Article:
Difference between Joint Tenants and Tenants in Common

An important topic in real estate and estate planning is how people appear or want to appear on title. Depending on your situation, how you choose to appear on title may make a significant difference to your overall estate plan.

People may appear on title in a number of ways.  Two main ways you may appear on title are as a joint tenant or as a tenant in common.

If you hold real estate as a joint tenant, you have a 100% ownership of the property as do the other joint tenants and these ownership interests are indivisible.  Because each joint tenant is a 100% owner, no joint tenant is able to sell his or her share of the property without the consent and cooperation of the other joint tenant(s).

Also, each joint tenant has a right of survivorship which means that the property automatically goes to the surviving joint tenant(s) when one joint tenant dies. This also means that the property never goes into the estate of the deceased joint tenant and, if the deceased joint tenant had a Will, the Will does not apply to the property jointly held.

Joint tenancy is generally how spouses appear on title for the family home.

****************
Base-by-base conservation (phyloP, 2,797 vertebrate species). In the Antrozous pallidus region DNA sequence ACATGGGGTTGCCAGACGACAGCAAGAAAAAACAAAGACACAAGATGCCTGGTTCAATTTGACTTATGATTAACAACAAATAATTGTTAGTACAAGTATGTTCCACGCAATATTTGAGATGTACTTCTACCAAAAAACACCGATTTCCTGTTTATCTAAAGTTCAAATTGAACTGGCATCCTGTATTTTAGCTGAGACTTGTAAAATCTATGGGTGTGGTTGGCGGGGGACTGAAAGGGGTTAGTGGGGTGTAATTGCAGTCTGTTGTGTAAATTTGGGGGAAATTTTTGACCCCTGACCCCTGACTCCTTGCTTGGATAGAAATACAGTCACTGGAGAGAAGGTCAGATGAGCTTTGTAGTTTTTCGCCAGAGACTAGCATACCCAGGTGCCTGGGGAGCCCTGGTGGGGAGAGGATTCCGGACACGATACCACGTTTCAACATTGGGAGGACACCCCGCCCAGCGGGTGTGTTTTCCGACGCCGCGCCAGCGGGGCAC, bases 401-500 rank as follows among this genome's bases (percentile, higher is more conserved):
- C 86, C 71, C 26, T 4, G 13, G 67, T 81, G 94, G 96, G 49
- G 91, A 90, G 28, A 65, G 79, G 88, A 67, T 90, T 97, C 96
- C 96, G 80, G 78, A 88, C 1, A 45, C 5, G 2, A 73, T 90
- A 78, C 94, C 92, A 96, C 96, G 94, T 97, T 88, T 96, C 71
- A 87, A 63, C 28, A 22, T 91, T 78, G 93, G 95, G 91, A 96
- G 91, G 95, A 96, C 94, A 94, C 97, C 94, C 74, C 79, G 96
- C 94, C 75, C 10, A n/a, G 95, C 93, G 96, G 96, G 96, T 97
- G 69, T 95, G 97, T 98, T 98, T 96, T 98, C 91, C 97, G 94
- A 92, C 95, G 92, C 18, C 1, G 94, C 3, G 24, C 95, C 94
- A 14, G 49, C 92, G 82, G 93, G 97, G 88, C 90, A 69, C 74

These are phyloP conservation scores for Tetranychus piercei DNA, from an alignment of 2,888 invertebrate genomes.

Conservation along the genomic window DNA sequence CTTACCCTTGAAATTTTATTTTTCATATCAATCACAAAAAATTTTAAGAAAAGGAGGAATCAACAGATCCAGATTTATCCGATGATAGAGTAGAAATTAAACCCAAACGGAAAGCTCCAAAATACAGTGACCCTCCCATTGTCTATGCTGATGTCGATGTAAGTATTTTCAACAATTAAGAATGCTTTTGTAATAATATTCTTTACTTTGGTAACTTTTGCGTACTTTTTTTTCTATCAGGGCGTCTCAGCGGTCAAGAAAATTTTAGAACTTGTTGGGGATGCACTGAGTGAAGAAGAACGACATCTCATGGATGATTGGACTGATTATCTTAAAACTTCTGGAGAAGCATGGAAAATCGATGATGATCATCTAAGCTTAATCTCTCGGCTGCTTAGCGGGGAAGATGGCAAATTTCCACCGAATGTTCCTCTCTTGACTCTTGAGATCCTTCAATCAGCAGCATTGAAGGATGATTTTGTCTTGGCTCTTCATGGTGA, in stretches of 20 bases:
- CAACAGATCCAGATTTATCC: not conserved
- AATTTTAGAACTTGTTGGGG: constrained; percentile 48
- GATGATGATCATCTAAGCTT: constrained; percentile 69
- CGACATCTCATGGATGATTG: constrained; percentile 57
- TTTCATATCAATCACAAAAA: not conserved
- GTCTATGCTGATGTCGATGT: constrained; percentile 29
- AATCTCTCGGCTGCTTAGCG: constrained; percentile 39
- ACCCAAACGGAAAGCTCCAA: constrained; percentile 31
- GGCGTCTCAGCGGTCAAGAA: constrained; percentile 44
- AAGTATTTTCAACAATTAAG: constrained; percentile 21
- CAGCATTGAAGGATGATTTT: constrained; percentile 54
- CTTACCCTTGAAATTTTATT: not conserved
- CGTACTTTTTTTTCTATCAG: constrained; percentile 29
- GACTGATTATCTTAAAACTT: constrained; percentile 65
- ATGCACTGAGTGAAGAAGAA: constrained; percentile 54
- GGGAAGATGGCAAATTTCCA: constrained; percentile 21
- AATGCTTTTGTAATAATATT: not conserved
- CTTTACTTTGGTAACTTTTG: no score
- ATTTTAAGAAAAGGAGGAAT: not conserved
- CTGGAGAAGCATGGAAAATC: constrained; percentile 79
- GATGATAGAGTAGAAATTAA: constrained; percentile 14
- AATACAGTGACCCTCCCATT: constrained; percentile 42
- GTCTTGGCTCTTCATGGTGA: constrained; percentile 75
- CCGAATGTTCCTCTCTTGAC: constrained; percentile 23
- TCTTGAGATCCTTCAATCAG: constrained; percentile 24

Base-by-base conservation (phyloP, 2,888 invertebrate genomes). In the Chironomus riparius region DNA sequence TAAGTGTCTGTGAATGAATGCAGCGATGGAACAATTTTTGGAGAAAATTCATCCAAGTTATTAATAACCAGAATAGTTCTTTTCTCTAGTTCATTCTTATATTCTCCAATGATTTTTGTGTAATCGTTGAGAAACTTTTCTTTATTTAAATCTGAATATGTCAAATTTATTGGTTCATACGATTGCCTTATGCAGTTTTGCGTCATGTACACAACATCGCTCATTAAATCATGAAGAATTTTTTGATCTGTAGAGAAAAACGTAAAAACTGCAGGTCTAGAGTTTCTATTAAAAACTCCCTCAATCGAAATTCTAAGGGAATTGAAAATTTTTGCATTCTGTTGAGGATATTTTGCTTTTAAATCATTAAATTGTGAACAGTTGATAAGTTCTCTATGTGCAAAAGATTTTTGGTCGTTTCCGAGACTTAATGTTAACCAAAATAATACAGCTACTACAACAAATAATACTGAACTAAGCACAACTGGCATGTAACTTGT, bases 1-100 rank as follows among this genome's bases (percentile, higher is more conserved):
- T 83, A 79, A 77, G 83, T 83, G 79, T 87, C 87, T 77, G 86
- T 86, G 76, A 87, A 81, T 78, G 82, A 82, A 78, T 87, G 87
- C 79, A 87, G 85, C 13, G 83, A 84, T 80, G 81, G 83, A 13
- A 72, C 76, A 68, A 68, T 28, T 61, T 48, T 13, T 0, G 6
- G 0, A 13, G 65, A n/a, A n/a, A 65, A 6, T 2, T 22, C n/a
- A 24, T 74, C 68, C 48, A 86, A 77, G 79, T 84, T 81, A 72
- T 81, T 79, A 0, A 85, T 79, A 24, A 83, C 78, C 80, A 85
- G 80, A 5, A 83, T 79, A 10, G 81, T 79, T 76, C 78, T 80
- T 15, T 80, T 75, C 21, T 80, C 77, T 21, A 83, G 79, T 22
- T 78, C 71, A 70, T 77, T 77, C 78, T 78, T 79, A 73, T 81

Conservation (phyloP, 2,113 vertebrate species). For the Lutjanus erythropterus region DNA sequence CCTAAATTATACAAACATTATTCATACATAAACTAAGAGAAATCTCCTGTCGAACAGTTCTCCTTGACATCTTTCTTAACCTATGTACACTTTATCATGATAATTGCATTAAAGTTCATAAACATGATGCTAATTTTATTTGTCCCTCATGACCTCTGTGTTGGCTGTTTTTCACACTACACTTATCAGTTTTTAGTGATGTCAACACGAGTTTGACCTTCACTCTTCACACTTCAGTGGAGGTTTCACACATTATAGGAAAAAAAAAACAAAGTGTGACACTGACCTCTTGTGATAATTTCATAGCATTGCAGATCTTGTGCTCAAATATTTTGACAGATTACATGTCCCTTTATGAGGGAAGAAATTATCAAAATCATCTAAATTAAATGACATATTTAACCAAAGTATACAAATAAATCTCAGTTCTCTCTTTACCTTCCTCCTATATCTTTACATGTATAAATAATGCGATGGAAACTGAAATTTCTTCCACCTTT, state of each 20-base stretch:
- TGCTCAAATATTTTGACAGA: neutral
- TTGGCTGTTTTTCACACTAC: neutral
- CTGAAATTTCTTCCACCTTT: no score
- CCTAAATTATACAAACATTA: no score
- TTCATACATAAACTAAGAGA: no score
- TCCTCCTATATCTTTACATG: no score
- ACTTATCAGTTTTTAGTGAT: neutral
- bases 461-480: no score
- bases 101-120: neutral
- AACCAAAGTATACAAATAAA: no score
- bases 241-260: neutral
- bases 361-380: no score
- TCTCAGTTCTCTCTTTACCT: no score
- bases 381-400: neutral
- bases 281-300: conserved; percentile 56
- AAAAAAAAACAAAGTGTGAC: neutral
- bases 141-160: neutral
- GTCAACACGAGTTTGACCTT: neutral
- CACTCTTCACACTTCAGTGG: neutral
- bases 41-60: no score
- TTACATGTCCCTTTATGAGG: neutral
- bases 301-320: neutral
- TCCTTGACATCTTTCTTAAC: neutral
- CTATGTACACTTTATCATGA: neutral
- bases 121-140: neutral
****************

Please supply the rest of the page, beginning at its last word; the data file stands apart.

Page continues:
If you hold real estate as a tenant in common, you own a divisible share of the property.  These shares do not have to be equal and, for example, one tenant in common may own one third of the property where the other tenant in common owns two thirds.  As a tenant in common, your ownership of the property may be sold without the consent or cooperation of the other tenant(s) in common. Each tenant in common is listed on a separate title showing his or her ownership share of the property.  There is no right of survivorship with tenants in common, and you may leave your share of the property as a gift in your Will.

Business associates may prefer to own property as tenants in common rather than as joint tenants.

If you own or plan on owning property with someone else, it is a good idea to consider your ownership options.  Your real estate or estate planning lawyer should be able to answer your questions and help you decide on the best course of action.